Images by Nalini  



Place: Ritterhude
53°10’59?N   8°45’22?E
Elevation 10 m  (33 ft)

Seems to look like flag of some country

No .., they are not fragrant!

Very nice pictures of a variety called Parrot tulips… I used to have Yellow/white with red and had a green streak at the middle of the petal before it unfurled itself, the green slowly faded…very spectacular blooms….

There is a saying that everything is not SARVA GUN SAMPANN….
Beautiful flowers usually dont have very good smell. It goes well with Orchids too.

It is true sometimes. But my Pansys growing in a pot just near the entrance are a good treat to the eyes and nose. Perhaps the missing GUN could be, that i must sow them every year, they don’t survive the winter.

I don’t remember how many tulips we must have prevented from flowering in our childhood. Tulipa stellata is one of the commonest flowering plants in Kashmir valley in spring. We used to dig out bulbs of young plants, whose
leaves had such emerged from ground. I don’t remember any thing more tastier and sweeter than these bulbs. Luckily there numbers were so large that our adventure would not have made much difference to their abundance. It is a sight to see these tulips flowering in spring in meadows.

I have eaten Tulip bulbs, by default… not design… abouty 33+ years ago.. seems like yesterday… one of my mentors’ Irish-american sister-in law along with her family  was a house guest with me in one of the southeast  states, being a hot state, I was forcing bulbs by leaving them in the vegetable compartment for 4-6 weeks…  when I left them to their own devices in the home… I thought they would swim, go for  walks etc …. and  eat what was ready… or use the outside pantry for supplies, never realising that they would invade dirty paper sacks in the veggie  bean in the bottom of the refrigerator… when I came home … I had the delight to taste an “Onion” pie…since Aunt so&so had discovered “so many onions in my veggie drawer…  this  “onion” just did not have the sting like regular red onions or yellow onions that were in vogue as edible bulbs”…. we ( her children and I ) still laugh about it when we remember how “mom’ cooked up all my tulip bulbs, some of which were rare in those days….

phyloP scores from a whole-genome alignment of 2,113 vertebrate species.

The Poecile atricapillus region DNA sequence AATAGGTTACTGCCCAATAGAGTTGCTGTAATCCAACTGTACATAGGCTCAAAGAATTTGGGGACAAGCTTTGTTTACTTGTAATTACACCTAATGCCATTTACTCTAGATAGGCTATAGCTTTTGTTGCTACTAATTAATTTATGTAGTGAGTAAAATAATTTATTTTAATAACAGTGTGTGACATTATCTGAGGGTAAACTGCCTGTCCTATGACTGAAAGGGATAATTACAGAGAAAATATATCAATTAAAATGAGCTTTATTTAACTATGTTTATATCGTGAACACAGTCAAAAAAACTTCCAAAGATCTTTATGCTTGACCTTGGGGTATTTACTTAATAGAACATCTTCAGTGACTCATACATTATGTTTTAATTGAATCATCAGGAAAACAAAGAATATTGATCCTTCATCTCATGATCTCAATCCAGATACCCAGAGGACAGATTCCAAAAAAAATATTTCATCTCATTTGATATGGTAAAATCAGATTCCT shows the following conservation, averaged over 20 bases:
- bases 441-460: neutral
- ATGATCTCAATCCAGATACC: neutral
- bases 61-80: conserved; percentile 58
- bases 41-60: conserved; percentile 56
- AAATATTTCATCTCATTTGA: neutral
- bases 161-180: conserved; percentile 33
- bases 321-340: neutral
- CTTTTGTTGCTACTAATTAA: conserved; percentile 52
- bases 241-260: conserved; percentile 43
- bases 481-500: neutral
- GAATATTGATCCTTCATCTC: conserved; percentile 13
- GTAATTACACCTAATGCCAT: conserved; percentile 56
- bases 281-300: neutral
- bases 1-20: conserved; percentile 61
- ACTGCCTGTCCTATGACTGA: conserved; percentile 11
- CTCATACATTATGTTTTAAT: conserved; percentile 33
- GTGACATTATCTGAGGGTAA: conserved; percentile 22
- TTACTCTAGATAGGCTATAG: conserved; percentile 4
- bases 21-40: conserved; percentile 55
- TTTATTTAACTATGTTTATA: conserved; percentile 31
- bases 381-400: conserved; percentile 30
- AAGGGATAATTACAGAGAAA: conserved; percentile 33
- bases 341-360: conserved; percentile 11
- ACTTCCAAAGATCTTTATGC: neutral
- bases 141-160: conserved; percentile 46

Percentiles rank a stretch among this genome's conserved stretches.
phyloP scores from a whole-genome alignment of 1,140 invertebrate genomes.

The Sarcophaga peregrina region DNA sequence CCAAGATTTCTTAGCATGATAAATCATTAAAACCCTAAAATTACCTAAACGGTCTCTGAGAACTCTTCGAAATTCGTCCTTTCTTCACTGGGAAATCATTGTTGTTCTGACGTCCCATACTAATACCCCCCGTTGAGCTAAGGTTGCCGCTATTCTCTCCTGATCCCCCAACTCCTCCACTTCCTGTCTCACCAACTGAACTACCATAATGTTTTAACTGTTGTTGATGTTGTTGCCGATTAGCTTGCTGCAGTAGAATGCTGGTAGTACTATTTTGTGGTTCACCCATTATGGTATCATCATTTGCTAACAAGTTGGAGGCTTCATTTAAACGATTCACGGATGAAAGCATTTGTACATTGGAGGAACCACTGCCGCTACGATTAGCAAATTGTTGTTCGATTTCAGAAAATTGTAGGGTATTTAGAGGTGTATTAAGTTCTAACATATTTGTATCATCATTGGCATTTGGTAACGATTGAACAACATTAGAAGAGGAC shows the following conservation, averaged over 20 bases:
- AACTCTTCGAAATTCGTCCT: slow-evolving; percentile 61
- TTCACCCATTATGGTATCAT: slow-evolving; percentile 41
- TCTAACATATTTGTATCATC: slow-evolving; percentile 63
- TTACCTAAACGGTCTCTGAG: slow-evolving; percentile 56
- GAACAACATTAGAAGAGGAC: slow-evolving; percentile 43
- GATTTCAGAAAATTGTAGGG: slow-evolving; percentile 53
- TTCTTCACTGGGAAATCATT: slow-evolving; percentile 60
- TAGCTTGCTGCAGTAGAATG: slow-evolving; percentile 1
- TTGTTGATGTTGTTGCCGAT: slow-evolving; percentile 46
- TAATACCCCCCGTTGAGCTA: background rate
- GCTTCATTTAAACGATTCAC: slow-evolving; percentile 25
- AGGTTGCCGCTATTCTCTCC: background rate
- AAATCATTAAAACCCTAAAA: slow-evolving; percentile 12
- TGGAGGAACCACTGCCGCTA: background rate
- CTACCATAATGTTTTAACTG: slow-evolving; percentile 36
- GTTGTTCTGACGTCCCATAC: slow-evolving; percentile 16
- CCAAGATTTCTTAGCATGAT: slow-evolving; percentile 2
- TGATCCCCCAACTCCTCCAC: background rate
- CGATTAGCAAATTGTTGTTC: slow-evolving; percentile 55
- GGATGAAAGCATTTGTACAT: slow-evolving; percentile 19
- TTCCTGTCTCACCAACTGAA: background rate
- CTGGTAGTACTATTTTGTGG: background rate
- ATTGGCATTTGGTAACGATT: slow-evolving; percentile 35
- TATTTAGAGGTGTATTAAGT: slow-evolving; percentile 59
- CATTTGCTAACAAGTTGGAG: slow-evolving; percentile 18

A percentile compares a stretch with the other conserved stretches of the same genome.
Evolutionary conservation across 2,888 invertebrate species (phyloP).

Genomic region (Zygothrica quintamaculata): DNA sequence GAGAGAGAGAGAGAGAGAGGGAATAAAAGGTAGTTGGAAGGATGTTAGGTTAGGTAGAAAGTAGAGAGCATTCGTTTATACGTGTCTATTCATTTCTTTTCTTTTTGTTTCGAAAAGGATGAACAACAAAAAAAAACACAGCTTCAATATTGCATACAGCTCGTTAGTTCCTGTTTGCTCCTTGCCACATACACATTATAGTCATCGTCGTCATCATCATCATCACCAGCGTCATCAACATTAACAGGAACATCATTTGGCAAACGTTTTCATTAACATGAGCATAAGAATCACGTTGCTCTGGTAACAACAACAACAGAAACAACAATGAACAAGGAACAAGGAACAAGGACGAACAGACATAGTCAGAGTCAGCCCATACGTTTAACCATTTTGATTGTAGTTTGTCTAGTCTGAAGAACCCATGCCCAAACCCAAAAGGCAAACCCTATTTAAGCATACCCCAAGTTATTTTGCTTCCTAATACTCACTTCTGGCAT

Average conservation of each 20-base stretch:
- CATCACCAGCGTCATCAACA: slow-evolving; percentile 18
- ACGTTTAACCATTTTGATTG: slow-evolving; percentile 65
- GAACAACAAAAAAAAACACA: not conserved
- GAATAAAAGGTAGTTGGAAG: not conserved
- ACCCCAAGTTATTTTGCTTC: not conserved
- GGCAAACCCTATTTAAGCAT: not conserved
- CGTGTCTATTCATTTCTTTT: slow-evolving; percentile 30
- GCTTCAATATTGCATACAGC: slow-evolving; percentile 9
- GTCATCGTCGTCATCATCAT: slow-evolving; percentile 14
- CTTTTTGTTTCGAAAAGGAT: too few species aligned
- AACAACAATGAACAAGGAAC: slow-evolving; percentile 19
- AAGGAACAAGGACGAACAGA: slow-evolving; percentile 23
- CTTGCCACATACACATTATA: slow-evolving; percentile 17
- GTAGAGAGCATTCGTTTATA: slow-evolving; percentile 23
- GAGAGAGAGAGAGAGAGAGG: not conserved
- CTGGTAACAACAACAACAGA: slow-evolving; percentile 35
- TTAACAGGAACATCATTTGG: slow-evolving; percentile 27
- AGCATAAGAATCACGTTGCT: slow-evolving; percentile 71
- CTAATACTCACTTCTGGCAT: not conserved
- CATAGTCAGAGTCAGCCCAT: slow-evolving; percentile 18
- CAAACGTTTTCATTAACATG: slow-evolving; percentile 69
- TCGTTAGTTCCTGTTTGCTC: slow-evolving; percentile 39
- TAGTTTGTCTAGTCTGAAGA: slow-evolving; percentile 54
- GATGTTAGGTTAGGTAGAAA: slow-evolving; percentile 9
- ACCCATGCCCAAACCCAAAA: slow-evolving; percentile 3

I did not know if they would be toxic or not… but all thru the nite and next morning there no side effects in any of my family or the guests…, we were all hale and hearty… but I have never cooked up a tulip bulb myself….
    So ..’s story came as a surprise, since each one of the tulip bulb is at least in the western countries  cost almost as much as a  whole 5 lbs sack full of good quality cooking onions ….    but there is no telling how
different geographical locale produces different human experience…  loved your story, Dr…. 

 This tulip … Di grows in wild, you will find the whole meadow covered with tulips. The young bulbs (which we would eat, yet without flowers), would be about 1 cm in diam, white in colour, eaten without cooking. Of course it was a job to dig out each bulb with knife. It was easier when soil was loose. Just hold the two leaves and just pull out the whole plant with bulb. 
    Would never dear/afford to take this liberty with horticultural tulips: Rs. 5 a dozen in those days, 50-55 years back. Also don’t know how they would taste.

This tulip, now known as Tulipa clusiana var. stellata is wild in this part of the world, but commonly grown in Europe also. It must be available in Germany also, but at a cost surely. http://johngrimshawsgardendiary.blogspot.com/2010/04/tulipa-clusiana….

Well the foto in this link looks a bit different that the foto of the Tulip I posted. 
I remember to have read a long back that Tulips origin is in Turkey. The dutch people “discovered” this beautiful flower, took the bulbs to Holland and created many new and beautiful varieties. After the second
warld war when people  were starving, the dutch ate the tulip bulbs still preserving their valuable creations. Now holland is making very good business on not only tulips but plants as such. A few days ago i had sent some fotos of the flowermarket in Bremen. The flowerbusiness ist totally in the hands of dutch. Wherever you visit a flowermarket the majority of the vendors are dutch.